After that I had an excellent glass of Nethergate Old Growler, a full-bodied porter, dark and powerful with a sort of coffee aftertaste. Finally, and best of all, was Ironbridge Brewery's Shropshire Gold. Now there's a session beer for you, cool, sharp and light. I had found my ideal and I got no further........
Saturday, 16 August 2008
Friday, 15 August 2008
I sampled three, Butcombe Gold, a lovely blonde hoppy beer I had had before and liked, Cornish Mutiny and Hancock's HB. All were clear as a bell, cool and very well kept, but I think that the Hancock's HB took first prize on the day. I cannot say the same for my photography, as I seem to have suffered from the shakes when I pictured the blackboard. All I can say is that I took the photo after I had drunk the beer!
The atmosphere of the pub, with all the "olde worlde" nicknacks and photos, was great and there was good, relaxed conversation to be had for the asking.
This is the favourite watering hole of the locally-famous "Erasmus Bottle", raconteur and storyteller extraordinaire so, as a bonus to drinkers, a very entertaining free show is sometimes to be had.
An old bar dog lay across the doorway panting (it was a hot day), eyeing me enviously as I sank my beer.
It was a dog's life for him, but for me the world seemed a great place to be in.
Thursday, 14 August 2008
Tuesday, 12 August 2008
When I was in Italy in June, I visited the beautiful University town of Urbino.
During term-time, the population of this ancient walled city triples as thousands of stylish young people throng its streets, bars and cafes.
Just walking through the crowded, narrow medieval streets at about 6 p.m, the time of the passeggiata, is an experience never to be forgotten. At this time, everyone is out, dressed at their best, like peacocks displaying their attractions. And in the case of some of these young people, the attractions are considerable!
In the main square, however, before the Palazzo Ducale, there was a hideous advertising blight.
A new beer was being launched and a massive nest from which a newly-hatched bottle of ale was emerging had been plonked down, ruining the lovely view.
"Che bruto!" said many who passed by, but it was effective, I had to admit. After all, you couldn't help but notice the damn thing!
Wednesday, 6 August 2008
Tuesday, 5 August 2008
Monday, 4 August 2008
What I do remember is that, glancing round the bar, I saw many of my contemporaries, blokes who had been real tough guys when I was at school, the sort who used to take your marbles off you. They were all knacked, hollow-chested, coughing, and walking with sticks. I felt that I could wrap them all up single-handedly (the beer was talking to me). Fortunately, I didn't try, otherwise I suspect that I would be writing this from hospital.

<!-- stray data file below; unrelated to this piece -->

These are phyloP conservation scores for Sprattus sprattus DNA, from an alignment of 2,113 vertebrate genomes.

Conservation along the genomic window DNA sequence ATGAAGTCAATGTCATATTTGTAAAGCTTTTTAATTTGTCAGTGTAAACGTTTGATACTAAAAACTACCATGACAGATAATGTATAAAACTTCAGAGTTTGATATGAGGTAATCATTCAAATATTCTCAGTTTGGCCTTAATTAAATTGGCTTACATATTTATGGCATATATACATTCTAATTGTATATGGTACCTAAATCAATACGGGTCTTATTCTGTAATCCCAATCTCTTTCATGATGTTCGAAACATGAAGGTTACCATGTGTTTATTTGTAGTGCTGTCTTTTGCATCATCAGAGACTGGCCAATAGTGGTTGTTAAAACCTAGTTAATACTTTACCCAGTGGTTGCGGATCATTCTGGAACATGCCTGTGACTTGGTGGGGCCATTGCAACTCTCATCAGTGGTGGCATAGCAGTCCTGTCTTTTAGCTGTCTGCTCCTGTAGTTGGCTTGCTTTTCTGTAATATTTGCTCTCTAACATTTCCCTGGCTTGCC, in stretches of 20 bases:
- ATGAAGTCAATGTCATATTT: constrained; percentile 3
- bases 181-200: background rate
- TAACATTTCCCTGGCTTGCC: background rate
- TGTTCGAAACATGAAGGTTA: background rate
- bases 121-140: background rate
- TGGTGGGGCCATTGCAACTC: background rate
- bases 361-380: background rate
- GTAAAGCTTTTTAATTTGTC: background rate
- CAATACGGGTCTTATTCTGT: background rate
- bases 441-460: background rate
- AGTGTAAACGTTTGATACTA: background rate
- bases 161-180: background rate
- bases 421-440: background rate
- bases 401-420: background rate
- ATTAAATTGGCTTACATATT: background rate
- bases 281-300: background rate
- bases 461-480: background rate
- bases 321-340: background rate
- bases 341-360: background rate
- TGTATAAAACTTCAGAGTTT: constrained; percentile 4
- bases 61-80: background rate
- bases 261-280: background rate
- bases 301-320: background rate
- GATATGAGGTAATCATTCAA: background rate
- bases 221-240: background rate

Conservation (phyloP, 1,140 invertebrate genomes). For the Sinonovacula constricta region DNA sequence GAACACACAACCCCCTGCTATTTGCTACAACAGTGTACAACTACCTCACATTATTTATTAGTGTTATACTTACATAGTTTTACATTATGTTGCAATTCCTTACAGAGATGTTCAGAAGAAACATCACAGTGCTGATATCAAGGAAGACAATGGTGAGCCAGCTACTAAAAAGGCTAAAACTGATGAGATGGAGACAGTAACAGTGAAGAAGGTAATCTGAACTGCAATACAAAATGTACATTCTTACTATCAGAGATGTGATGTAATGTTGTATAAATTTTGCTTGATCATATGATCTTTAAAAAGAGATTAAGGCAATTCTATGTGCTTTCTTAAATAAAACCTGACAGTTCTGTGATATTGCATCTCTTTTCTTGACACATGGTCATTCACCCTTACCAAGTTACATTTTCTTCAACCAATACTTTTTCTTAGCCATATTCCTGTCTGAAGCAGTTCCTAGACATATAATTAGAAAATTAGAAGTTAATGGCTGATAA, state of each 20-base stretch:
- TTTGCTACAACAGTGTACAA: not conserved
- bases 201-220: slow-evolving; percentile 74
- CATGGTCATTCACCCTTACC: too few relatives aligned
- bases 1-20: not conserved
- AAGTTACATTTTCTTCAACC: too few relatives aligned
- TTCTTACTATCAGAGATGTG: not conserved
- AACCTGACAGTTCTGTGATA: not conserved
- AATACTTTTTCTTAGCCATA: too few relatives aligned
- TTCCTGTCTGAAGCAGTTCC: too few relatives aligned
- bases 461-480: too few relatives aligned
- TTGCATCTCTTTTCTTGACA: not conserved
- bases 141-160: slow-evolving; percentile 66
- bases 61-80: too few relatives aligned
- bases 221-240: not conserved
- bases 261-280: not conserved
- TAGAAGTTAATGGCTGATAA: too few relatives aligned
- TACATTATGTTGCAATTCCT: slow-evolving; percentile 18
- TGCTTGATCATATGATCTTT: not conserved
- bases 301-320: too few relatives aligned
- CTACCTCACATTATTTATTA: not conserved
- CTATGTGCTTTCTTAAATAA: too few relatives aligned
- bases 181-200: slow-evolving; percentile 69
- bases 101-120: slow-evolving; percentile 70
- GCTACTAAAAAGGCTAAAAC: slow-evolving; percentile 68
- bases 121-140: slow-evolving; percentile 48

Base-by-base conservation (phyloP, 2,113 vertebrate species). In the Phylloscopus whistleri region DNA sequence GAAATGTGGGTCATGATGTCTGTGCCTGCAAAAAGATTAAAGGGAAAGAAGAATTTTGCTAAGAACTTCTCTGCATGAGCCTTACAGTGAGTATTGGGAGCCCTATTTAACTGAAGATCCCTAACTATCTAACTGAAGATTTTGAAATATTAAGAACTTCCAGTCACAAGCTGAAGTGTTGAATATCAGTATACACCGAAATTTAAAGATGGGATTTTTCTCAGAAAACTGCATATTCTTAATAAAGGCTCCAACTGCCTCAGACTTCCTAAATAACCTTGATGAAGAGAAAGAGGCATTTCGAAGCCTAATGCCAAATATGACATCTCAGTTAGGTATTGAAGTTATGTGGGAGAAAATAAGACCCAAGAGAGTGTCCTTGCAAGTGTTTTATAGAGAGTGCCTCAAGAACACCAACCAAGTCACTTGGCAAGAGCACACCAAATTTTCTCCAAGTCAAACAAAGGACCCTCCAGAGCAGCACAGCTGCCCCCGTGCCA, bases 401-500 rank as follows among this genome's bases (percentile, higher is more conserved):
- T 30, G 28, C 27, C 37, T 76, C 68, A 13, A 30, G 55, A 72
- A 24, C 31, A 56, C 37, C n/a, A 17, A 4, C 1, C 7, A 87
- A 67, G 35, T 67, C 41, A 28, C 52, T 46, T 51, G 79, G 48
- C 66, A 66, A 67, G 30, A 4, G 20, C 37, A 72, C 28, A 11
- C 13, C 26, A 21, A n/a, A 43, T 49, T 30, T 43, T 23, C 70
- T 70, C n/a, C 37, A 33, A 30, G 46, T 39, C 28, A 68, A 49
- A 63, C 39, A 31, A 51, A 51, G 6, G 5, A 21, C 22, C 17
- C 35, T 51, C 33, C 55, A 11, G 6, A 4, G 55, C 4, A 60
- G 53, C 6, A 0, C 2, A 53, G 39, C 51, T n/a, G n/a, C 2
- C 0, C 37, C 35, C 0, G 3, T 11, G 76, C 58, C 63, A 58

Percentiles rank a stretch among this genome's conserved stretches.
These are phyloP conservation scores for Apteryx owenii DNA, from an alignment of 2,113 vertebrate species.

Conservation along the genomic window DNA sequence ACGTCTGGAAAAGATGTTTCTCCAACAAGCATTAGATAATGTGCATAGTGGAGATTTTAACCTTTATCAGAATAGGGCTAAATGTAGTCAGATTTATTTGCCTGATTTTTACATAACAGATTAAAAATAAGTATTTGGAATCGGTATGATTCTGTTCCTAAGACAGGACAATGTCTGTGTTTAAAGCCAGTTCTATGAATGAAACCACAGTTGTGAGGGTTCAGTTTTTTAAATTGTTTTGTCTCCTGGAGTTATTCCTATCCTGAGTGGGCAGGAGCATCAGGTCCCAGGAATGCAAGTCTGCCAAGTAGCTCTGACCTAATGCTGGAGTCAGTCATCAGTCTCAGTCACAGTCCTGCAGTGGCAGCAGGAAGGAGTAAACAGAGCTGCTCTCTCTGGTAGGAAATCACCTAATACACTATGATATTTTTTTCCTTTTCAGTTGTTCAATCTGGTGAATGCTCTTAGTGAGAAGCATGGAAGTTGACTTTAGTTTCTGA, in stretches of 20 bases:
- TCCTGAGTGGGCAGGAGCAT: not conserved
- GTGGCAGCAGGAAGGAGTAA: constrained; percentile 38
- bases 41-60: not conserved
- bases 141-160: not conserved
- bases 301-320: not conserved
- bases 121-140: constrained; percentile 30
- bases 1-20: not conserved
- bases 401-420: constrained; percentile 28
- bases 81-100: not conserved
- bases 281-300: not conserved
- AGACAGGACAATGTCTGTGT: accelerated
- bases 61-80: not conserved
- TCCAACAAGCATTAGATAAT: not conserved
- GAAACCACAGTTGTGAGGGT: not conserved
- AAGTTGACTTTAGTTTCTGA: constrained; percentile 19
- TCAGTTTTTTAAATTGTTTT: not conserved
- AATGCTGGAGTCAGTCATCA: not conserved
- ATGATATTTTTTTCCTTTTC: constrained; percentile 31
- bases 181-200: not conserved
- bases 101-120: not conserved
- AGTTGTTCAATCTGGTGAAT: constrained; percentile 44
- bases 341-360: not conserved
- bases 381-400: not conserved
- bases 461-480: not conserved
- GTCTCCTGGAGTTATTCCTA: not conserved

By the way, the headline is from an old Mad magazine and the article began:
"How the devil it got its arm tied behind its back I don't know......etc, etc, etc".
Thursday, 31 July 2008
Monday, 28 July 2008
There are many legends concerning its origin, one being that the local squire was so good to his tenants, keeping their rents low etc, that they decided to erect a monument to him. When they were halfway through the construction, the squire asked them what they were up to and they told him. His response was to say that, if they could afford to waste money on such a folly, they could afford to pay him more, so he put all their rents up! Needless to say, the Monument was never completed.
Anyway, the National Trust have spoiled it all by putting up a plaque declaring that , in reality, the Monument commemorates a Grand Master of the Freemasons called Thomas, Earl of Zetland. Blooming spoilsports!!
It was a lovely day, with an almost cloudless sky, and the Monument was surrounded by a most colourful display of wild flowers. The weather this year has been wonderful for the vegetation here in the North of England, if not for the people.
It’s quite a toil to get to the top of the hill so I was really ready for a pint when I finally came back down. Nearby is a fantastic development, which has been landscaped over acres of former pit land, and there is a pub, The Country Park to serve it.
In I went at the double, almost treading on my tongue (I must have looked like a Spaniel) and was most gratified to find that they had that fine brew, Timothy Taylor’s Landlord, on tap. The pint they served me was a bit cloudy, but as tasteful as ever, and I was very impressed with the friendliness of the bar staff. What impressed me more was the segregation of the pub, a spacious room being set aside for drinkers, with no meals or children allowed in. Marion and I sat in a lovely window seat and enjoyed a couple of drinks in perfect peace. This is how it should be in a pub.
All landlords please note!
Wednesday, 23 July 2008